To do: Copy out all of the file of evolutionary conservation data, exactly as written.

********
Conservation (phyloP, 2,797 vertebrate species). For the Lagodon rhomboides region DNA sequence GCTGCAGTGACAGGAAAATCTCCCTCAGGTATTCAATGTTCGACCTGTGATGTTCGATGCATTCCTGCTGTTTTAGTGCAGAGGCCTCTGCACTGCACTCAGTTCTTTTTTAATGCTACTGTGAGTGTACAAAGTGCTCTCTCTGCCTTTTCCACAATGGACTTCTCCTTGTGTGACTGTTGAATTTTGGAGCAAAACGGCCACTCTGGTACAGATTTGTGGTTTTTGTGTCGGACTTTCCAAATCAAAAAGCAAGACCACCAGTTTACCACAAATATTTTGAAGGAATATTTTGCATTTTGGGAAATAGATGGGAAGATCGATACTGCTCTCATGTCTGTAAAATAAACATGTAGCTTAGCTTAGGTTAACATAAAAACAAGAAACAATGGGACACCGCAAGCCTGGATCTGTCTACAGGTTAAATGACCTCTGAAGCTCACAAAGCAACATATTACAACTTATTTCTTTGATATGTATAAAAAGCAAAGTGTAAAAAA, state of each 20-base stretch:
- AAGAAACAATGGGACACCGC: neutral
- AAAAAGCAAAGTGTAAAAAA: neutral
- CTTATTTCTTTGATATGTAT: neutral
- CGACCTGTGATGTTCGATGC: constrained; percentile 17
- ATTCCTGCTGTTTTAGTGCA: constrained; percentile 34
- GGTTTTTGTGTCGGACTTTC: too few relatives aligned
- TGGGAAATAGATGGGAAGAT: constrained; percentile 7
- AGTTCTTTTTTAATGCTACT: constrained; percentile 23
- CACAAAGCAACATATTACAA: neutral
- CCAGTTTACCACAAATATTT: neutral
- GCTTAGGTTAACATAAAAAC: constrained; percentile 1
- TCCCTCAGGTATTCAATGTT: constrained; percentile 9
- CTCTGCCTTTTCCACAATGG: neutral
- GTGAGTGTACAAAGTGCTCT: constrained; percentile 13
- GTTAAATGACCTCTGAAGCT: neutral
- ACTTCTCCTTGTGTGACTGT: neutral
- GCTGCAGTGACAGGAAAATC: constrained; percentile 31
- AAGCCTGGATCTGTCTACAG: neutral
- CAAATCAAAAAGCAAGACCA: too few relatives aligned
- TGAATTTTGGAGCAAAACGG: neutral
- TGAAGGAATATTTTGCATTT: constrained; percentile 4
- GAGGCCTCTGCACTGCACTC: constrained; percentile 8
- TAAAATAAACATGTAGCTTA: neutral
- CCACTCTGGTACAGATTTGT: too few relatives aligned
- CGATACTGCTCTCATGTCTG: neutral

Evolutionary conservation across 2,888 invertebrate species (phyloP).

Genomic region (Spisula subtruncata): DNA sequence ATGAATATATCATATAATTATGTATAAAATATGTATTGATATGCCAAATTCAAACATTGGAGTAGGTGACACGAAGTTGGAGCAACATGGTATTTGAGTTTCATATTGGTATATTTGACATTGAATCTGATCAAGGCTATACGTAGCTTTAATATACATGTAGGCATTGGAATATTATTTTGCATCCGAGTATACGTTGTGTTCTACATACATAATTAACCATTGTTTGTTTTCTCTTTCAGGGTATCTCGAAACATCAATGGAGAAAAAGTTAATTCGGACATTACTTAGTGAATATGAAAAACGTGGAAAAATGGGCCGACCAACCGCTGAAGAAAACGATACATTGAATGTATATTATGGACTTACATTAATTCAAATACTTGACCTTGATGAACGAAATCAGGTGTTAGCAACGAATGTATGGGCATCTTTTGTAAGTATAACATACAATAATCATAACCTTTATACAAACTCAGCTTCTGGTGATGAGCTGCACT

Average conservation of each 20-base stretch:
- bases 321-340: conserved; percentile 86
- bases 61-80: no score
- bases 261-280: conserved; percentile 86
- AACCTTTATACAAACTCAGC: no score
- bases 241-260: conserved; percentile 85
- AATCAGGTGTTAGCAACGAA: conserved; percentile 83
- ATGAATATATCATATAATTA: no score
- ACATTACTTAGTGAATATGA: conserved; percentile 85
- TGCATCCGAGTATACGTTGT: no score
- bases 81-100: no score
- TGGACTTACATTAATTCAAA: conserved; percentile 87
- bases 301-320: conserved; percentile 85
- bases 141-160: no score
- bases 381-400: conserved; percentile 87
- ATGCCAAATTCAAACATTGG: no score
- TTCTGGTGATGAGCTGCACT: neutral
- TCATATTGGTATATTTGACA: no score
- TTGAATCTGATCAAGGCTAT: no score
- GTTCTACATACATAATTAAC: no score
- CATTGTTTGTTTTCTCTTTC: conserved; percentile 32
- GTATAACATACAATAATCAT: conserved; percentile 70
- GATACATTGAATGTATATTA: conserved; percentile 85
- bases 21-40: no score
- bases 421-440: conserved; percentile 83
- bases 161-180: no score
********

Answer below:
Conservation (phyloP, 2,797 vertebrate species). For the Lagodon rhomboides region DNA sequence GCTGCAGTGACAGGAAAATCTCCCTCAGGTATTCAATGTTCGACCTGTGATGTTCGATGCATTCCTGCTGTTTTAGTGCAGAGGCCTCTGCACTGCACTCAGTTCTTTTTTAATGCTACTGTGAGTGTACAAAGTGCTCTCTCTGCCTTTTCCACAATGGACTTCTCCTTGTGTGACTGTTGAATTTTGGAGCAAAACGGCCACTCTGGTACAGATTTGTGGTTTTTGTGTCGGACTTTCCAAATCAAAAAGCAAGACCACCAGTTTACCACAAATATTTTGAAGGAATATTTTGCATTTTGGGAAATAGATGGGAAGATCGATACTGCTCTCATGTCTGTAAAATAAACATGTAGCTTAGCTTAGGTTAACATAAAAACAAGAAACAATGGGACACCGCAAGCCTGGATCTGTCTACAGGTTAAATGACCTCTGAAGCTCACAAAGCAACATATTACAACTTATTTCTTTGATATGTATAAAAAGCAAAGTGTAAAAAA, state of each 20-base stretch:
- AAGAAACAATGGGACACCGC: neutral
- AAAAAGCAAAGTGTAAAAAA: neutral
- CTTATTTCTTTGATATGTAT: neutral
- CGACCTGTGATGTTCGATGC: constrained; percentile 17
- ATTCCTGCTGTTTTAGTGCA: constrained; percentile 34
- GGTTTTTGTGTCGGACTTTC: too few relatives aligned
- TGGGAAATAGATGGGAAGAT: constrained; percentile 7
- AGTTCTTTTTTAATGCTACT: constrained; percentile 23
- CACAAAGCAACATATTACAA: neutral
- CCAGTTTACCACAAATATTT: neutral
- GCTTAGGTTAACATAAAAAC: constrained; percentile 1
- TCCCTCAGGTATTCAATGTT: constrained; percentile 9
- CTCTGCCTTTTCCACAATGG: neutral
- GTGAGTGTACAAAGTGCTCT: constrained; percentile 13
- GTTAAATGACCTCTGAAGCT: neutral
- ACTTCTCCTTGTGTGACTGT: neutral
- GCTGCAGTGACAGGAAAATC: constrained; percentile 31
- AAGCCTGGATCTGTCTACAG: neutral
- CAAATCAAAAAGCAAGACCA: too few relatives aligned
- TGAATTTTGGAGCAAAACGG: neutral
- TGAAGGAATATTTTGCATTT: constrained; percentile 4
- GAGGCCTCTGCACTGCACTC: constrained; percentile 8
- TAAAATAAACATGTAGCTTA: neutral
- CCACTCTGGTACAGATTTGT: too few relatives aligned
- CGATACTGCTCTCATGTCTG: neutral

Evolutionary conservation across 2,888 invertebrate species (phyloP).

Genomic region (Spisula subtruncata): DNA sequence ATGAATATATCATATAATTATGTATAAAATATGTATTGATATGCCAAATTCAAACATTGGAGTAGGTGACACGAAGTTGGAGCAACATGGTATTTGAGTTTCATATTGGTATATTTGACATTGAATCTGATCAAGGCTATACGTAGCTTTAATATACATGTAGGCATTGGAATATTATTTTGCATCCGAGTATACGTTGTGTTCTACATACATAATTAACCATTGTTTGTTTTCTCTTTCAGGGTATCTCGAAACATCAATGGAGAAAAAGTTAATTCGGACATTACTTAGTGAATATGAAAAACGTGGAAAAATGGGCCGACCAACCGCTGAAGAAAACGATACATTGAATGTATATTATGGACTTACATTAATTCAAATACTTGACCTTGATGAACGAAATCAGGTGTTAGCAACGAATGTATGGGCATCTTTTGTAAGTATAACATACAATAATCATAACCTTTATACAAACTCAGCTTCTGGTGATGAGCTGCACT

Average conservation of each 20-base stretch:
- bases 321-340: conserved; percentile 86
- bases 61-80: no score
- bases 261-280: conserved; percentile 86
- AACCTTTATACAAACTCAGC: no score
- bases 241-260: conserved; percentile 85
- AATCAGGTGTTAGCAACGAA: conserved; percentile 83
- ATGAATATATCATATAATTA: no score
- ACATTACTTAGTGAATATGA: conserved; percentile 85
- TGCATCCGAGTATACGTTGT: no score
- bases 81-100: no score
- TGGACTTACATTAATTCAAA: conserved; percentile 87
- bases 301-320: conserved; percentile 85
- bases 141-160: no score
- bases 381-400: conserved; percentile 87
- ATGCCAAATTCAAACATTGG: no score
- TTCTGGTGATGAGCTGCACT: neutral
- TCATATTGGTATATTTGACA: no score
- TTGAATCTGATCAAGGCTAT: no score
- GTTCTACATACATAATTAAC: no score
- CATTGTTTGTTTTCTCTTTC: conserved; percentile 32
- GTATAACATACAATAATCAT: conserved; percentile 70
- GATACATTGAATGTATATTA: conserved; percentile 85
- bases 21-40: no score
- bases 421-440: conserved; percentile 83
- bases 161-180: no score